Consumer Group to Call for Google Break up

Tue, Apr 20, 2010 at 11:43 am

    Consumer Watchdog, the Santa Monica group that’s proving a perpetual thorn in the side of Google Inc., plans to call on the Justice Department to launch an antitrust action against the search giant and seek remedies including a possible break up.

    The consumer organization, which secured grants from the Rose Foundation of Oakland specifically to investigate Google’s privacy practices, plans to make the announcement at a press conference titled “The Antitrust Case Against Google” in Washington, D.C. on Wednesday.

    “We, as an organization, have concluded that there’s enough evidence on the table to warrant this, to go beyond the reactive steps that the regulatory agencies have followed up until now,” said John Simpson of Consumer Watchdog.

    To be sure, the Justice Department doesn’t take direction from consumer groups, but the announcement comes at a moment when antitrust pressure is building against Google of Mountain View on many fronts.

    The Federal Trade Commission is reportedly assembling a team to prepare a possible legal challenge of Google’s proposed acquisition of mobile ad network AdMob. The Department of Justice raised antitrust concerns with the proposed Google Books settlement. European antitrust regulators are looking into charges that Google unfairly ranks competitors in its search results, the subject of private lawsuits as well.

    Separately, on Tuesday, officials from 10 countries, including Canada, France, Germany and the U.K., issued a letter to Google Chief Executive Eric Schmidt, raising concerns the company’s privacy policies.

    Google didn’t immediately respond to a press inquiry from The Chronicle. But it has defended its practices in the past, arguing they’re designed with the interests of consumers in mind.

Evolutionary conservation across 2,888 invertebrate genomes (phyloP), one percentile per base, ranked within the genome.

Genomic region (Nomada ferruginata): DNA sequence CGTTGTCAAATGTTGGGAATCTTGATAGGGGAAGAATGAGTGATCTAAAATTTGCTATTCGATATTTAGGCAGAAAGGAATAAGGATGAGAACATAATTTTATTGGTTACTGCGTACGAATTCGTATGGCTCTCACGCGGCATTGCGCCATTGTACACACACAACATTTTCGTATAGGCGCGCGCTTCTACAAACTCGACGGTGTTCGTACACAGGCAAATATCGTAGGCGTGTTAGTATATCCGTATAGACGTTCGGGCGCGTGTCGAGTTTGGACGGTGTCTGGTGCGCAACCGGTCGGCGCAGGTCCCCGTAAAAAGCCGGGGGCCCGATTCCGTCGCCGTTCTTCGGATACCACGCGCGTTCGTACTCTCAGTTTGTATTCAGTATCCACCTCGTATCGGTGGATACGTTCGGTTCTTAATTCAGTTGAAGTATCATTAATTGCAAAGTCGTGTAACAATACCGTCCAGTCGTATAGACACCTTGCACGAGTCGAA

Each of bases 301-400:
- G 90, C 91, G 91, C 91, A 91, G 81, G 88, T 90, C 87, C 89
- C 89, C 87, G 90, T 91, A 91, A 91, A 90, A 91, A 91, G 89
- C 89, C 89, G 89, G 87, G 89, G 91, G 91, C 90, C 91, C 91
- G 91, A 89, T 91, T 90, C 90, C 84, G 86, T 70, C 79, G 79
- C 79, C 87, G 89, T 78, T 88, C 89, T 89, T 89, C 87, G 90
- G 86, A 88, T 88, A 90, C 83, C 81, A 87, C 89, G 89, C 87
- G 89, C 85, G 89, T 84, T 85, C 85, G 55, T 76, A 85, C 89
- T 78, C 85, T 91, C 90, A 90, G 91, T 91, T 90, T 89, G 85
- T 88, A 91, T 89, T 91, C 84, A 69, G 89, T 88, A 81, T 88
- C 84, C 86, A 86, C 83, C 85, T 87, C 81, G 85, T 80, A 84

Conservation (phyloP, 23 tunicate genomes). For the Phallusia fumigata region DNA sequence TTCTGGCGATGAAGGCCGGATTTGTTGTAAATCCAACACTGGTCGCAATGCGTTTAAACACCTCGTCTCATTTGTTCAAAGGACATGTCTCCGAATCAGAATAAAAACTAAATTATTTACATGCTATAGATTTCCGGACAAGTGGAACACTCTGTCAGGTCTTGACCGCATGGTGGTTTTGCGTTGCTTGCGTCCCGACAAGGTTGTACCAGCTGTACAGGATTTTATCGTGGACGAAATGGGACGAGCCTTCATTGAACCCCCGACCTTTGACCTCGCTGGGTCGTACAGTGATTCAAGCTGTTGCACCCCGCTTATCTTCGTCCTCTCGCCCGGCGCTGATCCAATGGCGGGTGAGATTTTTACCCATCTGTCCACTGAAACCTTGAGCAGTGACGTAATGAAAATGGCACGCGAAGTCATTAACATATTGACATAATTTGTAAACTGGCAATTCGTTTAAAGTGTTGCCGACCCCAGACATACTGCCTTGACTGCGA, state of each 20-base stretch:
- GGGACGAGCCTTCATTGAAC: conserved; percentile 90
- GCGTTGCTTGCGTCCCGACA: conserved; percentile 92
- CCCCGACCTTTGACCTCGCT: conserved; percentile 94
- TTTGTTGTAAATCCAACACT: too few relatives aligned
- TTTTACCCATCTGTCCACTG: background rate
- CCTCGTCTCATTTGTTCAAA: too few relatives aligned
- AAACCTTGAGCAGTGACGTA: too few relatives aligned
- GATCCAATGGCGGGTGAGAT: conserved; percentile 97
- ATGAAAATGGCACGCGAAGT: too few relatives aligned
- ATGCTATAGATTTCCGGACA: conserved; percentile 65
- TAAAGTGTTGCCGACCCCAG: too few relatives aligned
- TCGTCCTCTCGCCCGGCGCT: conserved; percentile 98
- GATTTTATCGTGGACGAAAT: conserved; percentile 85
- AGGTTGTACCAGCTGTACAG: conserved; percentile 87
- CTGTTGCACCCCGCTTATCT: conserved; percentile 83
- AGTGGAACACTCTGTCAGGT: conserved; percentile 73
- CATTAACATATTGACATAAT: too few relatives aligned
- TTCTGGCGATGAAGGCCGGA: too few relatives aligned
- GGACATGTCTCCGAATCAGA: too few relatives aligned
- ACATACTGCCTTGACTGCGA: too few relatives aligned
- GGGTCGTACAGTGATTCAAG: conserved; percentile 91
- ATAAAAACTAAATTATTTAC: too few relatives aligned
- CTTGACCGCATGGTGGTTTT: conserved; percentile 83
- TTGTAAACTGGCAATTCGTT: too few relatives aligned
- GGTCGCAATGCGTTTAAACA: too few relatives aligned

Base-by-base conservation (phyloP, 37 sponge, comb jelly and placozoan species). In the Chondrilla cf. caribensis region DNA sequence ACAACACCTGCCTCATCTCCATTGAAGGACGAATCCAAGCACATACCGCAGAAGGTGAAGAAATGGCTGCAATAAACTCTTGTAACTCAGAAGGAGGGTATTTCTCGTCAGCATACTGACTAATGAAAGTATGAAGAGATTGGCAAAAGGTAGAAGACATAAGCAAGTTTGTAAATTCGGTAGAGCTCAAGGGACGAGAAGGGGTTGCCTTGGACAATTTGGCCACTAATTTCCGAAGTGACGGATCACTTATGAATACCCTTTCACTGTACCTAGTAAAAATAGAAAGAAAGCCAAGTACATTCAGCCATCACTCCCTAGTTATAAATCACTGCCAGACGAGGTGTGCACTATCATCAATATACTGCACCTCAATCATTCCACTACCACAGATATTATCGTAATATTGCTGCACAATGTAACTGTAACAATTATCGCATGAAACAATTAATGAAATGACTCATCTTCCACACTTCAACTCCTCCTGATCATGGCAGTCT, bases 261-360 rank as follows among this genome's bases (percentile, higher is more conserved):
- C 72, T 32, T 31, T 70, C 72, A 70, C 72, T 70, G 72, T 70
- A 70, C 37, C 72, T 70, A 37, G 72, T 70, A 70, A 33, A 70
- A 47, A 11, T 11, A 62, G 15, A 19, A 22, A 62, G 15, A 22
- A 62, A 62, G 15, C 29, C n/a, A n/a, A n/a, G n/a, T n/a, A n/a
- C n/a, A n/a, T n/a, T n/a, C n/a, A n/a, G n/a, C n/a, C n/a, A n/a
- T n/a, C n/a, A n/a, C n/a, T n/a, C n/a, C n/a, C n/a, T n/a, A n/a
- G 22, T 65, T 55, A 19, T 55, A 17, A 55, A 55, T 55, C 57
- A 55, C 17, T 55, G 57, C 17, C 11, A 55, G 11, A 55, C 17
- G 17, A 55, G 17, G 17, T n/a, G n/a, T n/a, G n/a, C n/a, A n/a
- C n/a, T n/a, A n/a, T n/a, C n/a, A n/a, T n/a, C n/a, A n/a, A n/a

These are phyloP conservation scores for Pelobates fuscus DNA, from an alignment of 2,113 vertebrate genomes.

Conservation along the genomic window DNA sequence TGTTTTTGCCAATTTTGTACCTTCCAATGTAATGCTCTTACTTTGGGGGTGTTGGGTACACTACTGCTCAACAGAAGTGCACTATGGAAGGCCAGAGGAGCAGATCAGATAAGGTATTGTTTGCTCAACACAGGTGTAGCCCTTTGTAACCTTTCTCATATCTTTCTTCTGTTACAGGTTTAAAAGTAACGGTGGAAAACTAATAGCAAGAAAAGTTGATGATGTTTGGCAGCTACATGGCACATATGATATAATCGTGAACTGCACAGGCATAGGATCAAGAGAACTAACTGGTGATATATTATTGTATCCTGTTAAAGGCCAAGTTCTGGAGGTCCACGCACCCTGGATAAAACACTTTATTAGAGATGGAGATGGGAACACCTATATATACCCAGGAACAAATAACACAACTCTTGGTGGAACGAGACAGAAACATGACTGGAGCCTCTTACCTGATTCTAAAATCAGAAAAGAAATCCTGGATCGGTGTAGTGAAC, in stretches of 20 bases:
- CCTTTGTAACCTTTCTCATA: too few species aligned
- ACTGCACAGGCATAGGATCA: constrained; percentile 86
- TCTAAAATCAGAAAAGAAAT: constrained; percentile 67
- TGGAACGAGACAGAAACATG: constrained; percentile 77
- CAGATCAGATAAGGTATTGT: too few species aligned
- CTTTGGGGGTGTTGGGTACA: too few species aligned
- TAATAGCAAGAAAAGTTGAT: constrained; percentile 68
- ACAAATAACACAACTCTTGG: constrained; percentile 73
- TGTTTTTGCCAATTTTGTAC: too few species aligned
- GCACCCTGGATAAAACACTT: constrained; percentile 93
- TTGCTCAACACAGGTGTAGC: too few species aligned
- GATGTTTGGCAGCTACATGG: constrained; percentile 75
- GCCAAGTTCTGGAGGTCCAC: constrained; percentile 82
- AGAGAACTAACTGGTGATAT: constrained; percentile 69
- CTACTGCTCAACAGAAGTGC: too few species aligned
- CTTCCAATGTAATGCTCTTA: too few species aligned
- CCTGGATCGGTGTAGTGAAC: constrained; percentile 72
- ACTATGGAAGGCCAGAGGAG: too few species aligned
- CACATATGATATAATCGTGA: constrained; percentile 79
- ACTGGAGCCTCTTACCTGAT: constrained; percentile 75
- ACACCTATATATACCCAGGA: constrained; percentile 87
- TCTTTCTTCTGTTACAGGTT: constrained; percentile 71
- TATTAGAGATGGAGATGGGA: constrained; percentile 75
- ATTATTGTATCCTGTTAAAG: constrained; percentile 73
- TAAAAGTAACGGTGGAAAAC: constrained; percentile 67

Also participating in the Wednesday press conference will be: Gary Reback, the prominent Silicon Valley attorney who is credited with spearheading the antitrust case against Microsoft Corp. and is actively working against the Google Books deal; and Joseph Bial, a lawyer with Cadwalader, Wickersham & Taft who is representing TradeComet and myTrigger in lawsuits that allege anti-competitive behavior by Google.

    Reback — who is working for Google competitors including Microsoft and Amazon through the Open Book Alliance — stopped short of saying Google should be broken up, but did say that a government probe is clearly warranted.

    “Everyday that goes by that there’s not a formal investigation, there seems to be more and more complaints and greater and greater problems, especially in Silicon Valley,” he said.

    Reback said one of his chief concerns is that Google’s search engine, despite company claims to sort online content objectively, seems to increasingly favor Google content over that of competitors. Searches for music, locations and restaurants frequently return high results to company services like YouTube, Google Maps and Place Pages.

    “Google is the way that most people get onto the Internet,” Simpson said. “What Google decides determines where people will go and what kind of experience they’re going to have. We think that, because of that, it’s the case that Google is virtually a public utility and it really needs some kind of regulation.”

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